In a Reuter’s article dated March 10th, it announced that Poland has developed “mini army drones” that can work right from infantry units. Designed so several can fit on an armored personnel carrier, they can be controlled from technology the size of a tablet.
The individual drone can be equipped with cameras AND explosive devices. It can act as a guided missile. Some have been designed to get near a target and then explode.
In another article I read that the White House secret service is conducting tests to detect and remove the threat of drones that may approach. You may recall, in January one landed on the lawn at the White House. It was not a threat, but it did demonstrate a potential risk that could go far beyond that single structure.
Then lastly, another article said it won’t be long before drones are able to fly autonomously. Currently the ‘pilot’ has to direct it. If they can avoid wires, buildings, etc., themselves, take off and land themselves, what more independent actions will they be programmed to handle?
Author Daniel Suarez and drones
It’s fascinating to read about drones, especially after reading Daemon and Kill Decision by Daniel Suarez. It reminded me so much of his books that I had to remind you of them too.
In his first novel, Daemon, Mr. Suarez shows us the possible capability of these small machines. From simple surveillance to being armed in some way, his drones were able to act more effectively than humans could. Their flight and hover ability would make them difficult to escape.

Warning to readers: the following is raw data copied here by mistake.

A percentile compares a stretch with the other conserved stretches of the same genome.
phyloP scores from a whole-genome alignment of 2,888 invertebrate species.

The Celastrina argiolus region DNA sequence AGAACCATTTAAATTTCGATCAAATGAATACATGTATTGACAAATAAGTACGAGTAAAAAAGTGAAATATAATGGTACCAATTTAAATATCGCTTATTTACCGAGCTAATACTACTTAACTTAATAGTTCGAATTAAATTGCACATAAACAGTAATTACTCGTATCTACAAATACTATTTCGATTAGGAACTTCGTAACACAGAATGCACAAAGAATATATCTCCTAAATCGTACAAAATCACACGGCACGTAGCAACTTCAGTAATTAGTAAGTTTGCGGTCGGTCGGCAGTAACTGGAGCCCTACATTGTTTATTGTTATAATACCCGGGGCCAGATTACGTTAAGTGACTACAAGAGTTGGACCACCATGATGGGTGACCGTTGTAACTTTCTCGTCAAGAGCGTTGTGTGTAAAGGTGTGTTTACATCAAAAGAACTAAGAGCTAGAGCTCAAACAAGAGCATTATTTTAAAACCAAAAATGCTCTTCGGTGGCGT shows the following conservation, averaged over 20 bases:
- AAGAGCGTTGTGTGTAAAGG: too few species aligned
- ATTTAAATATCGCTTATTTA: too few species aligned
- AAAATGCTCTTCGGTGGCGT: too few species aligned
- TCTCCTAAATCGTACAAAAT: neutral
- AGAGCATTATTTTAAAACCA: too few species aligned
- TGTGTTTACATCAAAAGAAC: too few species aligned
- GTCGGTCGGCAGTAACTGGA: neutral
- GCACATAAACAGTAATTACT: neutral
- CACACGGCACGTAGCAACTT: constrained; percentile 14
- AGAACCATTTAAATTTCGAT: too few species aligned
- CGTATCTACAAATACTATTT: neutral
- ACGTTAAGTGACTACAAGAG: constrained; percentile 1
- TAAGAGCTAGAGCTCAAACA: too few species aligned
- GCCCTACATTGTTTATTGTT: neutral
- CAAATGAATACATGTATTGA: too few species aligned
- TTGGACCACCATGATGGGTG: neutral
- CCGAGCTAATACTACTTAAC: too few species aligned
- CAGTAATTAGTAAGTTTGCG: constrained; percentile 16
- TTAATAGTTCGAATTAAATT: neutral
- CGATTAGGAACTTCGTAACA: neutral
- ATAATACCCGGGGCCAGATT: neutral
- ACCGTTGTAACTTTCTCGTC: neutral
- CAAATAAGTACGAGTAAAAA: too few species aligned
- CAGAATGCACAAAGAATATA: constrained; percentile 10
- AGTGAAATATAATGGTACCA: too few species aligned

While I haven’t yet read Freedom, part two of Mr. Suarez’ popular story, I have read a subsequent book called Kill Decision. In that book, the capability of drones is taken even further when they are armed in still new ways.
Extreme or coming soon?
What do you think? At times both books seemed almost science fiction, a bit beyond belief. Yet the premise is surely sound. You can see the possibilities ahead. Any country will probably be capable of developing drones. Even individuals probably can. They will be reasonably low cost which will make them even more popular and more widespread. If a company such as Amazon is considering them for deliveries, it’s clear just how common drones could become.
The question is what all will they be capable of doing?
I wonder how we will react to them in ten years. Will they be an issue? A fear? Or simply a convenience? It may be of some concern when you remember that anyone could have them. What might seem bizarre or far-fetched today may be a commonplace risk in the near future.
If you would like to read further, here is the Reuter’s article.